During the fourth wave of the COVID-19 pandemic, a doctor and a respiratory therapist recount a night in an Edmonton ICU.
Dr. Raiyan Chowdhury works at the Royal Alexandra Hospital as a critical care expert.
Just hours before a Friday interview with Global News, he concluded his shift at the ICU.
“A COVID-19 patient’s typical story is that their symptoms began one day…seven days ago.
“They were attempting to cope at home, but things became so awful, such as shortness of breath, that they sought medical help. It’s fairly quick from there.”
Chowdhury said the patients with COVID-19 he is seeing during the fourth wave are younger and deteriorating more quickly while in hospital.
“Within 12 hours they need [five times] their oxygen level. Then, very quickly, getting put on life support,” he said. “When we put someone on life support we sedate them and often have to paralyze them. Then all sorts of invasive procedures follow.”
For example, Chowdhury said a patient Thursday night required a “cardiopulmonary bypass.”
“That means we are putting huge hoses in people’s necks to oxygenate their blood,” he said. “They have never had any interaction with the health-care system before and now they are facing death in their 20s and 30s. That’s heartbreaking.”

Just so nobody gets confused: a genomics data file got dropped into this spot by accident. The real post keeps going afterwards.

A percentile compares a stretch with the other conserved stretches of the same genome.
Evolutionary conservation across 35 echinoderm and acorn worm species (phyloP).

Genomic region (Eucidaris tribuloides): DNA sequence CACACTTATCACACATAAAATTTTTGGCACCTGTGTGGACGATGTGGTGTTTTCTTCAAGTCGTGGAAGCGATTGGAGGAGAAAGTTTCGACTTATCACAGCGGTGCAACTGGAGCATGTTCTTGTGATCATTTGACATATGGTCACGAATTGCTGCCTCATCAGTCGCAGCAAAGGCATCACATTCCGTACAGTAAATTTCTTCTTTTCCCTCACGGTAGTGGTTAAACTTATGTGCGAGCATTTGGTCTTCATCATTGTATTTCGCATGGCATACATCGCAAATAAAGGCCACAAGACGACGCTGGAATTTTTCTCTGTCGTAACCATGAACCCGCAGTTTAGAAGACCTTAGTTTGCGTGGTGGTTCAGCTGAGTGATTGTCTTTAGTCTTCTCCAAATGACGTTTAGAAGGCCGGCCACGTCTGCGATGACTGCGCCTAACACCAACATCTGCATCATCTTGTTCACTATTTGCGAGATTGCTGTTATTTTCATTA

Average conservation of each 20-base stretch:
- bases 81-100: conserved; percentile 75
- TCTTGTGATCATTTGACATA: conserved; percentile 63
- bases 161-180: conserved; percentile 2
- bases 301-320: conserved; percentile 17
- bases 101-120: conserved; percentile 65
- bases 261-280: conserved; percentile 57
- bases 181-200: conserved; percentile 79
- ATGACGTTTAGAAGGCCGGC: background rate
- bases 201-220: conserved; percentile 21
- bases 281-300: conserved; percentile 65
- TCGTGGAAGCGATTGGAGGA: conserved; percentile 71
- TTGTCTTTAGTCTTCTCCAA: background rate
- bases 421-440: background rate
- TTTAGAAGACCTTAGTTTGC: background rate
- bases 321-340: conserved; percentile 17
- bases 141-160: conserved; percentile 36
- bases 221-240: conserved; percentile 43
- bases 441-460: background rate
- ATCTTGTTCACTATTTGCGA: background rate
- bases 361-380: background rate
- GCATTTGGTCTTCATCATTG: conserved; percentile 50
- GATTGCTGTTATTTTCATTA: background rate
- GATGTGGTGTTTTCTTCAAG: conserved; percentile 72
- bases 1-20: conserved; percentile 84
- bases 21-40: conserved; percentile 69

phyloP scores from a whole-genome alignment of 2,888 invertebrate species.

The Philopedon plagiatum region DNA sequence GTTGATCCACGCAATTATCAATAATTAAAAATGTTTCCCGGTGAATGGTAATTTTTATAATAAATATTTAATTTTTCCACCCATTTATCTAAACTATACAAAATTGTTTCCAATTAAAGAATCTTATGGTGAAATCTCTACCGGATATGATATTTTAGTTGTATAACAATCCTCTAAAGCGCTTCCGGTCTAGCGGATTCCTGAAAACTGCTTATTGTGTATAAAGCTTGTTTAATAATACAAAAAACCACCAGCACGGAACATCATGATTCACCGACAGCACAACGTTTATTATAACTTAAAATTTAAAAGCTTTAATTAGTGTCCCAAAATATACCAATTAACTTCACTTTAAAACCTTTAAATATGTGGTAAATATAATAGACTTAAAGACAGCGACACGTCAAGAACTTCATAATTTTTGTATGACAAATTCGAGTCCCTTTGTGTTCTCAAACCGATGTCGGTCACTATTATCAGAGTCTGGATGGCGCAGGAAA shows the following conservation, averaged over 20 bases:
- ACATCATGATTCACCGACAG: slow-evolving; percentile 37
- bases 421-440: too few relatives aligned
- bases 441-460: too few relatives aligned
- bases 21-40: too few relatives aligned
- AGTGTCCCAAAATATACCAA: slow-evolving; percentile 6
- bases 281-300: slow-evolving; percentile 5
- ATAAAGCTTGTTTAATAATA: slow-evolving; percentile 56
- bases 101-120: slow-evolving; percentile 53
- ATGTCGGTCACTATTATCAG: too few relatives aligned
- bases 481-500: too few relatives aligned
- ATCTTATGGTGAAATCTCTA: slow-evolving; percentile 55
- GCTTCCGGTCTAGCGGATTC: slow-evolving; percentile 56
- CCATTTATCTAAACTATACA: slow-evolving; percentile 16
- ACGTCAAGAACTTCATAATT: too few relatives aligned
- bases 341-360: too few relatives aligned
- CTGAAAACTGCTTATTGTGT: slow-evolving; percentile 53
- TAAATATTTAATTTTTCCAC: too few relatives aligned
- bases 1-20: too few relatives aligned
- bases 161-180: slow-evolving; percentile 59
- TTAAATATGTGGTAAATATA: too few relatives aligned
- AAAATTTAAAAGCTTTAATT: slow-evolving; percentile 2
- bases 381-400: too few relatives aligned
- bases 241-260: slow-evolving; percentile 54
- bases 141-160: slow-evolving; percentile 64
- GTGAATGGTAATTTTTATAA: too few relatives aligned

The doctor said many of the procedures are “torturous.”
“We’re stopping care on people when it has become futile. When (someone is on a ventilator) and you’re doing that to them and there’s no improvement and a continuous decline, you run into a moral dilemma. Should I keep doing this to someone if you know they can’t pull through?”
During Chowdhury’s shift, a man in his 40s with COVID-19 had to be placed back on a ventilator after recently being removed from it. He said before the hospital staff did that, they asked if the patient wanted to see his parents.
Instead, the patient sent a text to his family. Chowdhury said the man detailed his funeral rights to his parents, apologized for putting them in this situation, and thanked them for giving him a wonderful life.
Cara Moffat often starts her ICU shift with heart break.
The registered respiratory therapist said she recently spent a majority of her shift with a young mother who would eventually die from COVID-19 after spending days under care.
“It’s a lot of regret from patients. I would say the majority of patients regret not being vaccinated,” Moffat said. “It’s like Russian roulette. Maybe your friend didn’t get sick. Maybe your uncle had a mild case of COVID. But for you? You don’t know.”
Chowdhury and Moffat both recommend that Albertans get immunized.
“As an intensive care doctor, no one I know who has been vaccinated in the ICU has required any big interventions from me. That’s just the way things are,” Chowdhury explained.
Because most Albertans haven’t had to be admitted to the ICU, Moffat said it’s difficult to express the gravity of the problem to them.
“We’re seeing things that the rest of the world isn’t seeing. Allow us to be your eyewitnesses. Moffat responded, “Let us tell you what’s really going on.”
“I hope Albertans hear these stories,” says the author. They go out and get their immunization when they notice the situation growing worse.”
Source_ The Canadian Press